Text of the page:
Amid heightened competition between video-streaming services, set-top box maker Roku has teed up a $12 million holiday campaign.
Roku has no lack of competitors that let consumers stream video and music content from the likes of Netflix, HBO GO and Hulu on their TVs. The most notable among them is Apple TV, which has the formidable selling point of allowing people to display content from their iPhones and iPads on their TV sets via its AirPlay functionality.
Microsoft is positioning its latest Xbox coming later this month -- Xbox One -- as a media device as much as a gaming console.
Google is another household name brand that's dipped a toe into the water, introducing its video-streaming dongle, Chromecast, in July. And Amazon -- which already has a streaming video service -- is reportedly also developing its own set-top box.
But Roku is looking to make the breadth of its content library the key differentiator, according to Matthew Anderson, the company's chief marketing officer. The concept of streaming is now well understood by consumers, so Roku is making the case that it's got a superior product instead of positioning itself as a novelty.
"We want people to say, 'Gosh, I want to stream, but what's the difference between what I can stream between the options, and Roku's really the best," Mr. Anderson said.
Roku need not look far to see the danger. TiVo once had the best brand and best technology in the space, but was reduced to also-ran status by a glut of good-enough DVRs distributed by cable and satellite operators.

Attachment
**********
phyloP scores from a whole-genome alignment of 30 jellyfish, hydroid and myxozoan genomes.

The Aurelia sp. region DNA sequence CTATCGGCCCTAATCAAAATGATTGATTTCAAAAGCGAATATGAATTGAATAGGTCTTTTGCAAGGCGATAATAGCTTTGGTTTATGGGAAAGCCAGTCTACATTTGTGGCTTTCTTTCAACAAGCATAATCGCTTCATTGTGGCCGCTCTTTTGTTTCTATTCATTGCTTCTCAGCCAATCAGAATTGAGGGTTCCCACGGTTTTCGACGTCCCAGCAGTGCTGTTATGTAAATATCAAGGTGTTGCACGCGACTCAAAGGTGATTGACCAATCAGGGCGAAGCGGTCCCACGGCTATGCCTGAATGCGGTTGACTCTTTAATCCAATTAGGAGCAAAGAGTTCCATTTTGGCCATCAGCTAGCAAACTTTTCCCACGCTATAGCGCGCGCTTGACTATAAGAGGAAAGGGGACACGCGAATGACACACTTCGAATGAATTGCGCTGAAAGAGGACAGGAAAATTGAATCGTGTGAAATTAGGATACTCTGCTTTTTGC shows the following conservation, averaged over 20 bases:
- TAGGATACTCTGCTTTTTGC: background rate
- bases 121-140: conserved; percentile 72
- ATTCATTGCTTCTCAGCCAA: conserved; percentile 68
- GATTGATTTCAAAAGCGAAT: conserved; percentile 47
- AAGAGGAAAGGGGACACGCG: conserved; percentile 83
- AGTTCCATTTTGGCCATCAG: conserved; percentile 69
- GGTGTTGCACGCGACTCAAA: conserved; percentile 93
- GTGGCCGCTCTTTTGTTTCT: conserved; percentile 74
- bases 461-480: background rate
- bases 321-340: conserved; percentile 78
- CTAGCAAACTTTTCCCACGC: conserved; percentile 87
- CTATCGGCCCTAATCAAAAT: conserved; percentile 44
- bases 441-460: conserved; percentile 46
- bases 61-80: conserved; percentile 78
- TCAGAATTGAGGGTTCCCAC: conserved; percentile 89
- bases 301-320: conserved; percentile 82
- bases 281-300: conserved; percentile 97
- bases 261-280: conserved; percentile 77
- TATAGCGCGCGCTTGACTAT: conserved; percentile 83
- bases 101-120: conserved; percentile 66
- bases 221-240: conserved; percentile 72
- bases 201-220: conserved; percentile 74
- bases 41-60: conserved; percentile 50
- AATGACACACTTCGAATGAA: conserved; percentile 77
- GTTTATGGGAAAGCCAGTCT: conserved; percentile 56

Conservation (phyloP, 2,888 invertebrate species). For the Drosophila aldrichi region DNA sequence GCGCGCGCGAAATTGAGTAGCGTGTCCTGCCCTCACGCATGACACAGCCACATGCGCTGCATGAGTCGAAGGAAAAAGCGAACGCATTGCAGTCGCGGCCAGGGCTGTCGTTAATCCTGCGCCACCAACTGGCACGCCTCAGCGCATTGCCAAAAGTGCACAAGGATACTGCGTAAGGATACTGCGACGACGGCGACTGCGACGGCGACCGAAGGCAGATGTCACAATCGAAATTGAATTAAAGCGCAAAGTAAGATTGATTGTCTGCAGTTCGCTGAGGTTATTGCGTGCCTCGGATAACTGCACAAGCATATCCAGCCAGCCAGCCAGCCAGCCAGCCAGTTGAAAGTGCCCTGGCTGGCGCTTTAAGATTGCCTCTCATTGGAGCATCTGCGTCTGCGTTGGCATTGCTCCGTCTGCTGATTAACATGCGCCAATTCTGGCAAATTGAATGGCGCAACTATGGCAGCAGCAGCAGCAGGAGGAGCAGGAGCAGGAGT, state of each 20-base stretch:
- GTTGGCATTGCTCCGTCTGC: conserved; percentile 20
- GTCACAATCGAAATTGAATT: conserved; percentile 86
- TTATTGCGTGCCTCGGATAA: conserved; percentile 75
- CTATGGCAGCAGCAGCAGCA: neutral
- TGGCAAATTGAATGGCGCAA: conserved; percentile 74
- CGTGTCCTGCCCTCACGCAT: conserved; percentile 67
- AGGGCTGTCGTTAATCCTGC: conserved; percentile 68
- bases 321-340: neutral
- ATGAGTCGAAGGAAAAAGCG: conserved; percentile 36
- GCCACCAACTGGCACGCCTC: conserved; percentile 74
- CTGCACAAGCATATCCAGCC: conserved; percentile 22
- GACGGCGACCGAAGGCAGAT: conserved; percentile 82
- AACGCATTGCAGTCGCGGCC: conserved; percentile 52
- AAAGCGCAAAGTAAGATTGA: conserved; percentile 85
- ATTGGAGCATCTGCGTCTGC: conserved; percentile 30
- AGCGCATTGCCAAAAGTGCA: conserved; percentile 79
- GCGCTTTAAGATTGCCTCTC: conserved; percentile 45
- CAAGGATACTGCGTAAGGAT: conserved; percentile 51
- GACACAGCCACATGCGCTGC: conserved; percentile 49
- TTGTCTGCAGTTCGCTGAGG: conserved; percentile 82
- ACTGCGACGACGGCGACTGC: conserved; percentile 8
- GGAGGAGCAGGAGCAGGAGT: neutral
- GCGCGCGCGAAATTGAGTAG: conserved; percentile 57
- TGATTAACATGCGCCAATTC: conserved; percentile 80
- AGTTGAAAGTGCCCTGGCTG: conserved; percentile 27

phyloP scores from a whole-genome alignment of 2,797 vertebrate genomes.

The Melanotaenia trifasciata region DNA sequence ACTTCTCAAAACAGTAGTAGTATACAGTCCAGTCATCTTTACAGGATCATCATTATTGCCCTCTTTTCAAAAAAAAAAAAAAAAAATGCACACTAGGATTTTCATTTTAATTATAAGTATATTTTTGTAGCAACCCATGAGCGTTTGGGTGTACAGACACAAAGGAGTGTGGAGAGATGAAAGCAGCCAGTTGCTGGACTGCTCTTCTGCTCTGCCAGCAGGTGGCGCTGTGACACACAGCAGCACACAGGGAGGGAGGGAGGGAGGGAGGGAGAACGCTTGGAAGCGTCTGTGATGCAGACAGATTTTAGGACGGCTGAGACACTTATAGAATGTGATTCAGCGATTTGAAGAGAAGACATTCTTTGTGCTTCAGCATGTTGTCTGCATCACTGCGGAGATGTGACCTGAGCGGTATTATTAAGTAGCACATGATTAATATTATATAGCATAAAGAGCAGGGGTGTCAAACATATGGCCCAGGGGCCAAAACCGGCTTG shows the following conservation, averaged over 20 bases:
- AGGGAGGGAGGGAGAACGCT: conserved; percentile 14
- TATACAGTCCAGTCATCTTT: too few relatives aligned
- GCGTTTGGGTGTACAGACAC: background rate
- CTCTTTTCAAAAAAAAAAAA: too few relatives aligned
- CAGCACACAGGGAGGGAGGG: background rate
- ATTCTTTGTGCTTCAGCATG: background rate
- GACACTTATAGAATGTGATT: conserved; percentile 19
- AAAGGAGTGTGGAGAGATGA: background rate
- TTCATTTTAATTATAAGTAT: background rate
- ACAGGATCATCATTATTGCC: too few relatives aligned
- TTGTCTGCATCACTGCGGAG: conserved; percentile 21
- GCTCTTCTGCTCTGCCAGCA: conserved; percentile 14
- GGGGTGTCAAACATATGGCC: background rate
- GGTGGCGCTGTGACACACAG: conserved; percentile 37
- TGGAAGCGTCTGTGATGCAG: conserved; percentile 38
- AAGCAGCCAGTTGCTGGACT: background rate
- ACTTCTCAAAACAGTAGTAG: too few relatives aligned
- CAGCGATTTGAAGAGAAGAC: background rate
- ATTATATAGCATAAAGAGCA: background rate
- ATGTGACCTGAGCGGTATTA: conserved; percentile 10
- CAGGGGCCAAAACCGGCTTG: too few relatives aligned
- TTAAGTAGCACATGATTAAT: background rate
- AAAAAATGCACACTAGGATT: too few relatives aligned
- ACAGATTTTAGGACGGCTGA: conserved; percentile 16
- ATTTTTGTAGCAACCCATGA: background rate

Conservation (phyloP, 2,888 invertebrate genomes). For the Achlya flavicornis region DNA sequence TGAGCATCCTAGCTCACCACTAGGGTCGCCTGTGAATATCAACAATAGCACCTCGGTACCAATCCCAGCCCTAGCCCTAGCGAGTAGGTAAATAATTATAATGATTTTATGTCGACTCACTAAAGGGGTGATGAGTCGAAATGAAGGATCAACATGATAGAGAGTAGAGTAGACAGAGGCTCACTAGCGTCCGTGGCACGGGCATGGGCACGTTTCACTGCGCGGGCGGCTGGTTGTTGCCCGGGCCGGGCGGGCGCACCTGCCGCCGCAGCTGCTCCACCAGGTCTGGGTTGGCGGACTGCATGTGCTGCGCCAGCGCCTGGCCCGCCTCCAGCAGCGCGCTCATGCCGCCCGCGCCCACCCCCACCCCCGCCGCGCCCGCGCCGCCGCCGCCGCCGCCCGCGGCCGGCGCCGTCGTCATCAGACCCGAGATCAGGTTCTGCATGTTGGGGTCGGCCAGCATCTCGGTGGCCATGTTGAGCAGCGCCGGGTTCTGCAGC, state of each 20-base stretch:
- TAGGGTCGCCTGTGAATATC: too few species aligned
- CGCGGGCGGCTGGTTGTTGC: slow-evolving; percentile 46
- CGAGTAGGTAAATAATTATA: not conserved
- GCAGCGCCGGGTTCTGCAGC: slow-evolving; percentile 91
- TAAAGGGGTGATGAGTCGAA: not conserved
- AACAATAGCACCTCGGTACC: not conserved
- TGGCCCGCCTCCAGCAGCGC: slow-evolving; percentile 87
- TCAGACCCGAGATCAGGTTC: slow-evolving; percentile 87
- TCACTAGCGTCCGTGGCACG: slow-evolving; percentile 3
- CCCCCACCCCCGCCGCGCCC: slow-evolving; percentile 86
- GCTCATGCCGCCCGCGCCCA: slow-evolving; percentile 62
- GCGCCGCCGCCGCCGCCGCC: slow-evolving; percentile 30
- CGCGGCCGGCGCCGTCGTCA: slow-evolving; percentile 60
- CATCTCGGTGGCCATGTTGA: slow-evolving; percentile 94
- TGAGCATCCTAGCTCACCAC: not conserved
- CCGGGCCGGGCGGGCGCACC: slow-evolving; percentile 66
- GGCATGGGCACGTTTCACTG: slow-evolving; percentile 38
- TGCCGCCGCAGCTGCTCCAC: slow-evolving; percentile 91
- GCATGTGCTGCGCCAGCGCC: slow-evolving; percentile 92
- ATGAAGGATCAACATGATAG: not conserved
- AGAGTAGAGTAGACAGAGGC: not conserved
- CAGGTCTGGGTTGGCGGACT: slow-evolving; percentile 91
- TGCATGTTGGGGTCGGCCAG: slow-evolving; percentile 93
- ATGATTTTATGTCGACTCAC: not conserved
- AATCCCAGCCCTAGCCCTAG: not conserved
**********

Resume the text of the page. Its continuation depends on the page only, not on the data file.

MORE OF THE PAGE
But a recent report by market research firm Parks Associates suggested that Roku actually has a leg up in the U.S. Thirty-seven percent of 10,000 respondents who already had a streaming-video device said they primarily used Roku, compared to 24% who said they mostly used Apple TV.
Roku's new campaign has outdoor and cinema distribution points, but the lion's share of investment will go to digital, including video ads on streaming networks like Vevo, Hulu and YouTube. (The notion is that there are millions of people who are streaming on other devices, and they need a push to start doing it to their largest screen, Mr. Anderson said.)
It's the first work from the company's new agency, Sausalito, Calif.-based Butler, Shine, Stern & Partners.
By itself, theholiday campaign represents a bigger investment in marketing than Roku made in all of 2012, when it spent $10 million. While last year's holiday campaign was focused on brand awareness with most of the budget allotted to radio and outdoor, sales are the focus this year.
"I felt that we should be focused much deeper in the funnel," Mr. Anderson said.
Awareness of the streaming category has grown, largely due to acclaim heaped on the Netflix original series "House of Cards" and "Orange Is the New Black," as well as publicity around new competitors like Google's Chromecast.
While targeted display ads will pound out the message that Roku has more to offer in terms of content ("More original shows than any other streaming content" is the copy for one such ad), the video ads will feature a 50-something Ukrainian character named Moxkat Grvida who urges people to buy themselves a Roku for the holidays.
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CORRECTION: A previous version of this story stated that one of the channels Roku will run video ads on is Vimeo; it's actually Vevo. And Roku's April announcement that it had sold 5 million players applied only to U.S. sales. We regret the errors.
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